The rVSV-ZEBOV vaccine is currently the only Ebola vaccine with demonstrated clinical efficacy in a ring-vaccination clinical trial. It has been shown to be reactogenic but immunogenic and safe in several Phase I clinical studies. However, its mechanisms of protection are unknown and available immunogenicity data are mostly limited to classical serological analysis; it is now of paramount importance to apply cutting-edge technologies, including transcriptomic and metabolomic analyses, and to perform integrative analyses with standard serology and clinical data to comprehensively profile the rVSV-ZEBOV immune signature...
April 28, 2017: Current Opinion in Virology
https://www.readbyqxmd.com/read/28456056/virus-population-dynamics-during-infection
#12
REVIEW
Enzo Z Poirier, Marco Vignuzzi
During RNA virus infection of a host, error-prone viral replication will give rise to a cloud of genetically-linked mutants, as well as truncated, defective genomes. In this review, we describe the dynamics of viral diversity during infection, illustrating that the viral population fluctuates greatly in number of genomes and composition of mutants, in relation with the existence of physical barriers or immune pressures. We illustrate the importance of generating diversity by analyzing the case of fidelity variants, largely attenuated in vivo...
April 26, 2017: Current Opinion in Virology
https://www.readbyqxmd.com/read/28453967/therapeutic-vaccination-for-chronic-hepatitis-b
#13
REVIEW
Anna D Kosinska, Tanja Bauer, Ulrike Protzer
A therapeutic vaccine is meant to activate the patient's immune system to fight and finally control or ideally eliminate an already established infectious pathogen. Whereas the success of prophylactic vaccination is based on rapid antibody-mediated neutralization of an invading pathogen, control and elimination of persistent viruses such as hepatitis, herpes or papilloma viruses requires multi-specific and polyfunctional effector T cell responses. These are ideally directed against continuously expressed viral antigens to keep the pathogen in check...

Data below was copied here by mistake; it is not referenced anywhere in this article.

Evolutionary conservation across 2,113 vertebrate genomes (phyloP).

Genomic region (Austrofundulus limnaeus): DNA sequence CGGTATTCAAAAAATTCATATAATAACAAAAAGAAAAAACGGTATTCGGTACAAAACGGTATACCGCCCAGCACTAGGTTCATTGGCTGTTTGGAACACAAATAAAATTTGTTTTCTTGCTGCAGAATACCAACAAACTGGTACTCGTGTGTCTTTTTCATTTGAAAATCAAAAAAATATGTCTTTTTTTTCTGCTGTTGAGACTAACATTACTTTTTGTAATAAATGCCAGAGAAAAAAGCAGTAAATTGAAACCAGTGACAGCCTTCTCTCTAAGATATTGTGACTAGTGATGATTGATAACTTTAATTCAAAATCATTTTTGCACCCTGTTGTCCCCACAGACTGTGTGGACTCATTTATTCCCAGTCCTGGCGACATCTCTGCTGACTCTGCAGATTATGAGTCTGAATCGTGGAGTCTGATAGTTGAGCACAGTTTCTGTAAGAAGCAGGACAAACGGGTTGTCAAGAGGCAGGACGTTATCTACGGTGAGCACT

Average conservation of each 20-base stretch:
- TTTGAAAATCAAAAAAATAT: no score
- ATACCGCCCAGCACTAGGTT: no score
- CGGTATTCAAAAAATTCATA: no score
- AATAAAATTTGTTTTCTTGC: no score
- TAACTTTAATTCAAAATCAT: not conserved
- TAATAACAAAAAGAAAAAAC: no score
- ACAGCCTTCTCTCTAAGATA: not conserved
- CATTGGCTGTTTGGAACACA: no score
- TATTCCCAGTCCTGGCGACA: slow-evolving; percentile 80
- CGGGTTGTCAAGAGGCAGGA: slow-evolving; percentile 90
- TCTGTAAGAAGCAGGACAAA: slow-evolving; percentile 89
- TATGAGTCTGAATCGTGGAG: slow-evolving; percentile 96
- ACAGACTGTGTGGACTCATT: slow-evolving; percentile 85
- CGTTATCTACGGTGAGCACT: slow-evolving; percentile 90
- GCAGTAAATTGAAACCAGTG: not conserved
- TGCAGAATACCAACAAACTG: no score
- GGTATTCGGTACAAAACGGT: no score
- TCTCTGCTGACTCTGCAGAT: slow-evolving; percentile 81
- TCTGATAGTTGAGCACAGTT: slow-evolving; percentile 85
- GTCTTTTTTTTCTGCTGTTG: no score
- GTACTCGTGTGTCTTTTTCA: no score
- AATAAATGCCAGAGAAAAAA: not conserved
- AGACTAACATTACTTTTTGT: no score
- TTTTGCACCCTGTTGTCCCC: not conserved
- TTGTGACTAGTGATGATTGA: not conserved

April 25, 2017: Current Opinion in Virology
https://www.readbyqxmd.com/read/28437703/antiviral-treatment-strategies-based-on-gene-silencing-and-genome-editing
#14
REVIEW
Roger Badia, Ester Ballana, José A Esté, Eva Riveira-Muñoz
The ability of some viruses to establish latently infected chronic reservoirs that escape to immune control becomes a major roadblock that impedes the cure of these infections. Therefore, new alternatives are needed to pursuit the eradication of viral persistent infections. Gene silencing technologies are in constant evolution and provide an outstanding sequence specificity that allows targeting any coding sequence of interest. Here we provide an overview of the development of gene silencing technologies ranging from initially RNA interference to the recently developed CRISPR/Cas9 and their potential as new antiviral strategies focusing on the eradication of HIV...
April 21, 2017: Current Opinion in Virology
https://www.readbyqxmd.com/read/28433762/novel-viral-and-host-targets-to-cure-hepatitis-b
#15
REVIEW
Chunkyu Ko, Thomas Michler, Ulrike Protzer
Hepatitis B virus (HBV) infection is a global health threat with 240 million chronic carriers at high risk to develop hepatocellular carcinoma. Current antiviral treatment can efficiently control viral replication and reduce liver inflammation, but is still quite far from achieving a cure. Significant progress has been made in understanding the virus life cycle and virus-host interaction in the past few years. With identification of the HBV receptor, cell-culture infection systems have become available that allow drug screening and establishing a pipeline of potential antivirals targeting either viral or host factors...
April 20, 2017: Current Opinion in Virology